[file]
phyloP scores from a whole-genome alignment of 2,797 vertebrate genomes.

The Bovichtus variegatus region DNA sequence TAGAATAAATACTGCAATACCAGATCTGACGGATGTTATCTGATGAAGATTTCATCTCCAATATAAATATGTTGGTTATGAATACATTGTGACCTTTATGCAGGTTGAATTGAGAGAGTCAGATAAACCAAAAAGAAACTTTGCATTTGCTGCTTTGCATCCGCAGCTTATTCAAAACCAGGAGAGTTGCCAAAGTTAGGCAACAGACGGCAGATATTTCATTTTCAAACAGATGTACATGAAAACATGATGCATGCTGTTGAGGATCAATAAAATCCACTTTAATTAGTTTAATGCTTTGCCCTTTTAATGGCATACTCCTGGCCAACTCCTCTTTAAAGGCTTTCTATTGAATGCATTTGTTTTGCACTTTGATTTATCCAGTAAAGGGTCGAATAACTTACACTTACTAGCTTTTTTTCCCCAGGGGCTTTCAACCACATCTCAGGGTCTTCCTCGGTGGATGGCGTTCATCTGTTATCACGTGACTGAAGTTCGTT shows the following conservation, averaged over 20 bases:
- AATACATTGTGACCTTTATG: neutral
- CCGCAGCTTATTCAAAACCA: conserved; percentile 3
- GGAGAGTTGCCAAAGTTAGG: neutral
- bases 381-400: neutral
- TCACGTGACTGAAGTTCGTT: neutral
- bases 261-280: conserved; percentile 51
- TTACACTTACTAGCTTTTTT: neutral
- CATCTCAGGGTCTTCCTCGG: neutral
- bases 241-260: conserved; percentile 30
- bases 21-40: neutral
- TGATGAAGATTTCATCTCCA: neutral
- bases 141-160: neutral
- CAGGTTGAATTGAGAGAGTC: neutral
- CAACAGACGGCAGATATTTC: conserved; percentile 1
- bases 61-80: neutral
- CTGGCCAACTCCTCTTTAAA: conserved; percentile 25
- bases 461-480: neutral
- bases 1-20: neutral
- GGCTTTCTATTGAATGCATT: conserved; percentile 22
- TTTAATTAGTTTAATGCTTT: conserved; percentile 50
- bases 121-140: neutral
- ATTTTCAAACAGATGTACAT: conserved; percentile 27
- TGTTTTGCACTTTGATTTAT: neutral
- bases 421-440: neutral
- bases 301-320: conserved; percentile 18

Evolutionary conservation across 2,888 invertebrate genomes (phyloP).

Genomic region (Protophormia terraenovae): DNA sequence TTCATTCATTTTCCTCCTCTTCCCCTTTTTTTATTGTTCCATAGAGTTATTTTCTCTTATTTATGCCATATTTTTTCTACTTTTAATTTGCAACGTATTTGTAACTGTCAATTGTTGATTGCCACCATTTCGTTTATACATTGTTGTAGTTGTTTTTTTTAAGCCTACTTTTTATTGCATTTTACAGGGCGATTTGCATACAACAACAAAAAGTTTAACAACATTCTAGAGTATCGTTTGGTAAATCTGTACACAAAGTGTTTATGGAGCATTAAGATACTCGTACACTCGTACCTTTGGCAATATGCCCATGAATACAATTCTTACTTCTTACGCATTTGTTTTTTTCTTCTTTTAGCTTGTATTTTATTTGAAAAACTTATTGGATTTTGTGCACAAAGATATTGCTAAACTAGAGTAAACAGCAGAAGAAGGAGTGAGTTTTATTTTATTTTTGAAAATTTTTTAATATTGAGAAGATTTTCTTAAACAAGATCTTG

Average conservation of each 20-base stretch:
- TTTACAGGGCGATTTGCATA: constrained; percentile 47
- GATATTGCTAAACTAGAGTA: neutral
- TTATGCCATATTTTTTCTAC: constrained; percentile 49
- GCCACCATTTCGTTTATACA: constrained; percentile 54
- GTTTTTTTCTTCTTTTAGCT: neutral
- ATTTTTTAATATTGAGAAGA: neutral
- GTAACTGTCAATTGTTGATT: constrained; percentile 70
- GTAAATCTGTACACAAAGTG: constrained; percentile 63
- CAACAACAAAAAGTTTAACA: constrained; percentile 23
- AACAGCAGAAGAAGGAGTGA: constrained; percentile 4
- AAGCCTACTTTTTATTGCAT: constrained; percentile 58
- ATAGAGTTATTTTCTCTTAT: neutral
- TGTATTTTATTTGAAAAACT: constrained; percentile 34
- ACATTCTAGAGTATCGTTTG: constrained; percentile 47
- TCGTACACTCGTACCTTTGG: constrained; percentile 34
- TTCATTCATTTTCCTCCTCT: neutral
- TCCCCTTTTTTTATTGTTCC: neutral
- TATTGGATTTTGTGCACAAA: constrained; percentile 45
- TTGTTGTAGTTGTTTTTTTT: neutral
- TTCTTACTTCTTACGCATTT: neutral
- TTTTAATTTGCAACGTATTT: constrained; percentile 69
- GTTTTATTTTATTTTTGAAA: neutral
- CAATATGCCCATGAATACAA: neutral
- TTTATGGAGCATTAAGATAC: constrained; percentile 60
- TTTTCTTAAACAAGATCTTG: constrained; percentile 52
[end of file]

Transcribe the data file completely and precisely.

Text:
phyloP scores from a whole-genome alignment of 2,797 vertebrate genomes.

The Bovichtus variegatus region DNA sequence TAGAATAAATACTGCAATACCAGATCTGACGGATGTTATCTGATGAAGATTTCATCTCCAATATAAATATGTTGGTTATGAATACATTGTGACCTTTATGCAGGTTGAATTGAGAGAGTCAGATAAACCAAAAAGAAACTTTGCATTTGCTGCTTTGCATCCGCAGCTTATTCAAAACCAGGAGAGTTGCCAAAGTTAGGCAACAGACGGCAGATATTTCATTTTCAAACAGATGTACATGAAAACATGATGCATGCTGTTGAGGATCAATAAAATCCACTTTAATTAGTTTAATGCTTTGCCCTTTTAATGGCATACTCCTGGCCAACTCCTCTTTAAAGGCTTTCTATTGAATGCATTTGTTTTGCACTTTGATTTATCCAGTAAAGGGTCGAATAACTTACACTTACTAGCTTTTTTTCCCCAGGGGCTTTCAACCACATCTCAGGGTCTTCCTCGGTGGATGGCGTTCATCTGTTATCACGTGACTGAAGTTCGTT shows the following conservation, averaged over 20 bases:
- AATACATTGTGACCTTTATG: neutral
- CCGCAGCTTATTCAAAACCA: conserved; percentile 3
- GGAGAGTTGCCAAAGTTAGG: neutral
- bases 381-400: neutral
- TCACGTGACTGAAGTTCGTT: neutral
- bases 261-280: conserved; percentile 51
- TTACACTTACTAGCTTTTTT: neutral
- CATCTCAGGGTCTTCCTCGG: neutral
- bases 241-260: conserved; percentile 30
- bases 21-40: neutral
- TGATGAAGATTTCATCTCCA: neutral
- bases 141-160: neutral
- CAGGTTGAATTGAGAGAGTC: neutral
- CAACAGACGGCAGATATTTC: conserved; percentile 1
- bases 61-80: neutral
- CTGGCCAACTCCTCTTTAAA: conserved; percentile 25
- bases 461-480: neutral
- bases 1-20: neutral
- GGCTTTCTATTGAATGCATT: conserved; percentile 22
- TTTAATTAGTTTAATGCTTT: conserved; percentile 50
- bases 121-140: neutral
- ATTTTCAAACAGATGTACAT: conserved; percentile 27
- TGTTTTGCACTTTGATTTAT: neutral
- bases 421-440: neutral
- bases 301-320: conserved; percentile 18

Evolutionary conservation across 2,888 invertebrate genomes (phyloP).

Genomic region (Protophormia terraenovae): DNA sequence TTCATTCATTTTCCTCCTCTTCCCCTTTTTTTATTGTTCCATAGAGTTATTTTCTCTTATTTATGCCATATTTTTTCTACTTTTAATTTGCAACGTATTTGTAACTGTCAATTGTTGATTGCCACCATTTCGTTTATACATTGTTGTAGTTGTTTTTTTTAAGCCTACTTTTTATTGCATTTTACAGGGCGATTTGCATACAACAACAAAAAGTTTAACAACATTCTAGAGTATCGTTTGGTAAATCTGTACACAAAGTGTTTATGGAGCATTAAGATACTCGTACACTCGTACCTTTGGCAATATGCCCATGAATACAATTCTTACTTCTTACGCATTTGTTTTTTTCTTCTTTTAGCTTGTATTTTATTTGAAAAACTTATTGGATTTTGTGCACAAAGATATTGCTAAACTAGAGTAAACAGCAGAAGAAGGAGTGAGTTTTATTTTATTTTTGAAAATTTTTTAATATTGAGAAGATTTTCTTAAACAAGATCTTG

Average conservation of each 20-base stretch:
- TTTACAGGGCGATTTGCATA: constrained; percentile 47
- GATATTGCTAAACTAGAGTA: neutral
- TTATGCCATATTTTTTCTAC: constrained; percentile 49
- GCCACCATTTCGTTTATACA: constrained; percentile 54
- GTTTTTTTCTTCTTTTAGCT: neutral
- ATTTTTTAATATTGAGAAGA: neutral
- GTAACTGTCAATTGTTGATT: constrained; percentile 70
- GTAAATCTGTACACAAAGTG: constrained; percentile 63
- CAACAACAAAAAGTTTAACA: constrained; percentile 23
- AACAGCAGAAGAAGGAGTGA: constrained; percentile 4
- AAGCCTACTTTTTATTGCAT: constrained; percentile 58
- ATAGAGTTATTTTCTCTTAT: neutral
- TGTATTTTATTTGAAAAACT: constrained; percentile 34
- ACATTCTAGAGTATCGTTTG: constrained; percentile 47
- TCGTACACTCGTACCTTTGG: constrained; percentile 34
- TTCATTCATTTTCCTCCTCT: neutral
- TCCCCTTTTTTTATTGTTCC: neutral
- TATTGGATTTTGTGCACAAA: constrained; percentile 45
- TTGTTGTAGTTGTTTTTTTT: neutral
- TTCTTACTTCTTACGCATTT: neutral
- TTTTAATTTGCAACGTATTT: constrained; percentile 69
- GTTTTATTTTATTTTTGAAA: neutral
- CAATATGCCCATGAATACAA: neutral
- TTTATGGAGCATTAAGATAC: constrained; percentile 60
- TTTTCTTAAACAAGATCTTG: constrained; percentile 52